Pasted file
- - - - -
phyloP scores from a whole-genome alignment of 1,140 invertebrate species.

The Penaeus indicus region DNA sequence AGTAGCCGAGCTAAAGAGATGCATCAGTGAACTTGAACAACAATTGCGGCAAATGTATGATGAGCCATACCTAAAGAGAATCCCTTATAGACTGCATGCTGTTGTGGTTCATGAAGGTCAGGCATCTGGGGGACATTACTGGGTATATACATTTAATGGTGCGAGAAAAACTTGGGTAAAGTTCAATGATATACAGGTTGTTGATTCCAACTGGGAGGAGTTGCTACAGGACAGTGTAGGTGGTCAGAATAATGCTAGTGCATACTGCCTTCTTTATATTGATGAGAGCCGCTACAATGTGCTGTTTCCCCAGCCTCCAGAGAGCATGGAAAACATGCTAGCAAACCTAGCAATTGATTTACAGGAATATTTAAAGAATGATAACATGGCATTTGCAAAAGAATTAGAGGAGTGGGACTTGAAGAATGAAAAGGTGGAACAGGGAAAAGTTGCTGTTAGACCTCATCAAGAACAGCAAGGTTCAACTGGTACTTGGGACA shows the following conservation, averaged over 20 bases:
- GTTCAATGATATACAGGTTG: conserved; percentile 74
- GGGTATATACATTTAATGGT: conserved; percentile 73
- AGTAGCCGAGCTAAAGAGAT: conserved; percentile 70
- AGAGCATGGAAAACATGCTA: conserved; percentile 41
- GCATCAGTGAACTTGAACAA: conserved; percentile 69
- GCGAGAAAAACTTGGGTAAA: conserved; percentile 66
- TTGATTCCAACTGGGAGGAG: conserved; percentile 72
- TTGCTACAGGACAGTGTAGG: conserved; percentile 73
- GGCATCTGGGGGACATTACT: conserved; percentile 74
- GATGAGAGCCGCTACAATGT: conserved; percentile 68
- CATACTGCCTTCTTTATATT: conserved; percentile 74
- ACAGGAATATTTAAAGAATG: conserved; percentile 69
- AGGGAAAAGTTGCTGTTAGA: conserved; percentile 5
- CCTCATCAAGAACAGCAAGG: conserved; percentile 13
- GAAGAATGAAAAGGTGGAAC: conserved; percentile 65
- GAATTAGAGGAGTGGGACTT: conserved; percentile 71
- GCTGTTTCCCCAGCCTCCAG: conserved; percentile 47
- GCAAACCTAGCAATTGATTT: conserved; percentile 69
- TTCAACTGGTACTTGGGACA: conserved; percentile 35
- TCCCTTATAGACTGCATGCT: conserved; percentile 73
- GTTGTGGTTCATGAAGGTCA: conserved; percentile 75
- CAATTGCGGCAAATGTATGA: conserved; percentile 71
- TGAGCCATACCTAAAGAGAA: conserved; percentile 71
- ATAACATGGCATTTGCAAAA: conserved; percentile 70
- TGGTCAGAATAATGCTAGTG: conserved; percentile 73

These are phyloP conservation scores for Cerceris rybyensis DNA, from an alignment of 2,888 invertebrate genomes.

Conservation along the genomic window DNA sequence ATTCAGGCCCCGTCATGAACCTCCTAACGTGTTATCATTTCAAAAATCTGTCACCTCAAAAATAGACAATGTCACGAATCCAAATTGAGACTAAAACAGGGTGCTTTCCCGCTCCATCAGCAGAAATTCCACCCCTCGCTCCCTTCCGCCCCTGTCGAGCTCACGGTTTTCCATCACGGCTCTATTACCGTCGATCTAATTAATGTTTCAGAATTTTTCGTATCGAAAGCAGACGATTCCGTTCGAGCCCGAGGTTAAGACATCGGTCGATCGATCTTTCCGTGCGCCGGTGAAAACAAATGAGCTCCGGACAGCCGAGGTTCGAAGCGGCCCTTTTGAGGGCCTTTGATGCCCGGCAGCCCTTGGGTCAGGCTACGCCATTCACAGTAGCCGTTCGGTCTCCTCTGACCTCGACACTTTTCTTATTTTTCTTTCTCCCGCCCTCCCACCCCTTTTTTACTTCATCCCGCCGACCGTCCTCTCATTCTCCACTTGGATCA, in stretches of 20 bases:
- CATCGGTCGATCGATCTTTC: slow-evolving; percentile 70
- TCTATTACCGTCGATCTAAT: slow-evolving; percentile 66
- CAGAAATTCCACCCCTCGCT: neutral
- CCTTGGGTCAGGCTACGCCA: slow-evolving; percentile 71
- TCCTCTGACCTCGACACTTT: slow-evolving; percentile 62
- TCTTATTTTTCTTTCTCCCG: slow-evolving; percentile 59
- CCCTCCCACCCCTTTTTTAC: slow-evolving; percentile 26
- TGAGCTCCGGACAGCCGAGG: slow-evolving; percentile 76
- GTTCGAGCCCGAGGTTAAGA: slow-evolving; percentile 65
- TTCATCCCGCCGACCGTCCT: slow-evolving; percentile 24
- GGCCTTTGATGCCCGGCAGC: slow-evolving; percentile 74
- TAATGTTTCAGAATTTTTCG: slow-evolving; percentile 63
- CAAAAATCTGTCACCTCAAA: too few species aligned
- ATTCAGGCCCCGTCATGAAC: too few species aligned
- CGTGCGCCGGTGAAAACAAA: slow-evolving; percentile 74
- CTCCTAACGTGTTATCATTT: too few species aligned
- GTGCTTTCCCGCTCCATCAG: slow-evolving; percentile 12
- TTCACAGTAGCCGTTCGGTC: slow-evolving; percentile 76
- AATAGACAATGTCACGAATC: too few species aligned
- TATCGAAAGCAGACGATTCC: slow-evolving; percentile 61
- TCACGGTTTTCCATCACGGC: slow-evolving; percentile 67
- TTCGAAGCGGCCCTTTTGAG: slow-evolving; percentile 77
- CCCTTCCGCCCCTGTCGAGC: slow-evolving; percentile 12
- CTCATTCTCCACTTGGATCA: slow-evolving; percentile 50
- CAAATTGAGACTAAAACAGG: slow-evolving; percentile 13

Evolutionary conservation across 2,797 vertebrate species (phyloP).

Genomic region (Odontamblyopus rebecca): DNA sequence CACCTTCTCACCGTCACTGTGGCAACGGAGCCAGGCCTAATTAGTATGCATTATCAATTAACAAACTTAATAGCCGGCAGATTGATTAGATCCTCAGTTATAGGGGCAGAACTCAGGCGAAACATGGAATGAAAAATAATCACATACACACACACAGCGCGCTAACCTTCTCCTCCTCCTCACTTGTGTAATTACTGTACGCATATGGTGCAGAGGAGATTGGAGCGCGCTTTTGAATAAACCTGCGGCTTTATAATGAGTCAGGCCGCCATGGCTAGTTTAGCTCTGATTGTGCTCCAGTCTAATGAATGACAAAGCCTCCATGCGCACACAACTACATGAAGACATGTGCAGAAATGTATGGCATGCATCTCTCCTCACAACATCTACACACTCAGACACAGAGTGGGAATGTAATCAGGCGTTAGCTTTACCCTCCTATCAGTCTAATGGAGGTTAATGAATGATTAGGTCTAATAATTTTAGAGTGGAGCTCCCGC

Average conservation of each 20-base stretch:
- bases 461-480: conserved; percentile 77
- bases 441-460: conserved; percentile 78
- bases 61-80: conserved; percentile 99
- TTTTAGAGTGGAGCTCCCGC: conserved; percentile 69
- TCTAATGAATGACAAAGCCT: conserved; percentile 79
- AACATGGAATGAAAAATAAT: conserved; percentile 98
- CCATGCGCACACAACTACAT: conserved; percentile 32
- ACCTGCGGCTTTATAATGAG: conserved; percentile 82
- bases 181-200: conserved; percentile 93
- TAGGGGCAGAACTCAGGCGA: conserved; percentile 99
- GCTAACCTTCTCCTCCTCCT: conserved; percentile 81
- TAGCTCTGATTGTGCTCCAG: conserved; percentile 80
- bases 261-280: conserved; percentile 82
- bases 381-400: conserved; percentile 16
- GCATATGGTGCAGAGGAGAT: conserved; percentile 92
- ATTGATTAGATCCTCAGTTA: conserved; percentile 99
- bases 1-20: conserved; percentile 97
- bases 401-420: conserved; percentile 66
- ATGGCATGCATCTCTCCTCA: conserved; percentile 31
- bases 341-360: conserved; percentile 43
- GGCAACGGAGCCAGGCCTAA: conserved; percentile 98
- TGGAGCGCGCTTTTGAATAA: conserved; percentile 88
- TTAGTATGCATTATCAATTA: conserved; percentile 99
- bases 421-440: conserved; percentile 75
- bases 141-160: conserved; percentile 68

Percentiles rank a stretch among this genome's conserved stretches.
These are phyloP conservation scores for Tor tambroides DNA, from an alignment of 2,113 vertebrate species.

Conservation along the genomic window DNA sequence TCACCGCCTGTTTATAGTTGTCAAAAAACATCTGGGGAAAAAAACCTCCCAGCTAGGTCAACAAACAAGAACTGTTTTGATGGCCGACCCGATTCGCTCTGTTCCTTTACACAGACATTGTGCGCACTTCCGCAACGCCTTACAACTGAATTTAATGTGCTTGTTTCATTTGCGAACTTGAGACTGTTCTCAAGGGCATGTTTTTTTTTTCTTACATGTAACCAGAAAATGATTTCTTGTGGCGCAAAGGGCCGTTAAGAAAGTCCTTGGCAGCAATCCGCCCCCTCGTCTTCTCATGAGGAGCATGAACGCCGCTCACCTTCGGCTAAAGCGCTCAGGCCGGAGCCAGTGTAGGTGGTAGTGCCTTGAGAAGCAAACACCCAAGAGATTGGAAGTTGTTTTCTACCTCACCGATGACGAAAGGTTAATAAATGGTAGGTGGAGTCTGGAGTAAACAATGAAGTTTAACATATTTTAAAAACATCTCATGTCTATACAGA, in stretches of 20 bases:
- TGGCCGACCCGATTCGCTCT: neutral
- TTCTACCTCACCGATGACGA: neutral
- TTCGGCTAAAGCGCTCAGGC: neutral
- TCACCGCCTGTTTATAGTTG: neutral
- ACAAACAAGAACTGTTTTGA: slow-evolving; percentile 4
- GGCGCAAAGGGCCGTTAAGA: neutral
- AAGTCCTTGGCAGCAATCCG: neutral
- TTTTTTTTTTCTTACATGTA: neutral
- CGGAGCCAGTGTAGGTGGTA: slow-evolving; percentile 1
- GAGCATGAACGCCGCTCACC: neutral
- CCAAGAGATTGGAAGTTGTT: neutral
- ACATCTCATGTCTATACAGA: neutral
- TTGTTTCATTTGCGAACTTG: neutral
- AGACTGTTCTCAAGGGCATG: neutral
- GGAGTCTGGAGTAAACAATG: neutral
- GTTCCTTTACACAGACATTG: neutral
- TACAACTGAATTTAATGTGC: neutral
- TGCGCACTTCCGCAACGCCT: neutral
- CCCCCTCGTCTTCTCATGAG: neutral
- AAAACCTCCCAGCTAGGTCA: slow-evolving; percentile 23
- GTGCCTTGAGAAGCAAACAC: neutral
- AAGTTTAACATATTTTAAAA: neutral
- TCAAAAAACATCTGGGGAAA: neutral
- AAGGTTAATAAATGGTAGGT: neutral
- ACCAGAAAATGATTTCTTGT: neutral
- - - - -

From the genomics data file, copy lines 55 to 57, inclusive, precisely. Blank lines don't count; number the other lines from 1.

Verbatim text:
Evolutionary conservation across 2,797 vertebrate species (phyloP).

Genomic region (Odontamblyopus rebecca): DNA sequence CACCTTCTCACCGTCACTGTGGCAACGGAGCCAGGCCTAATTAGTATGCATTATCAATTAACAAACTTAATAGCCGGCAGATTGATTAGATCCTCAGTTATAGGGGCAGAACTCAGGCGAAACATGGAATGAAAAATAATCACATACACACACACAGCGCGCTAACCTTCTCCTCCTCCTCACTTGTGTAATTACTGTACGCATATGGTGCAGAGGAGATTGGAGCGCGCTTTTGAATAAACCTGCGGCTTTATAATGAGTCAGGCCGCCATGGCTAGTTTAGCTCTGATTGTGCTCCAGTCTAATGAATGACAAAGCCTCCATGCGCACACAACTACATGAAGACATGTGCAGAAATGTATGGCATGCATCTCTCCTCACAACATCTACACACTCAGACACAGAGTGGGAATGTAATCAGGCGTTAGCTTTACCCTCCTATCAGTCTAATGGAGGTTAATGAATGATTAGGTCTAATAATTTTAGAGTGGAGCTCCCGC

Average conservation of each 20-base stretch: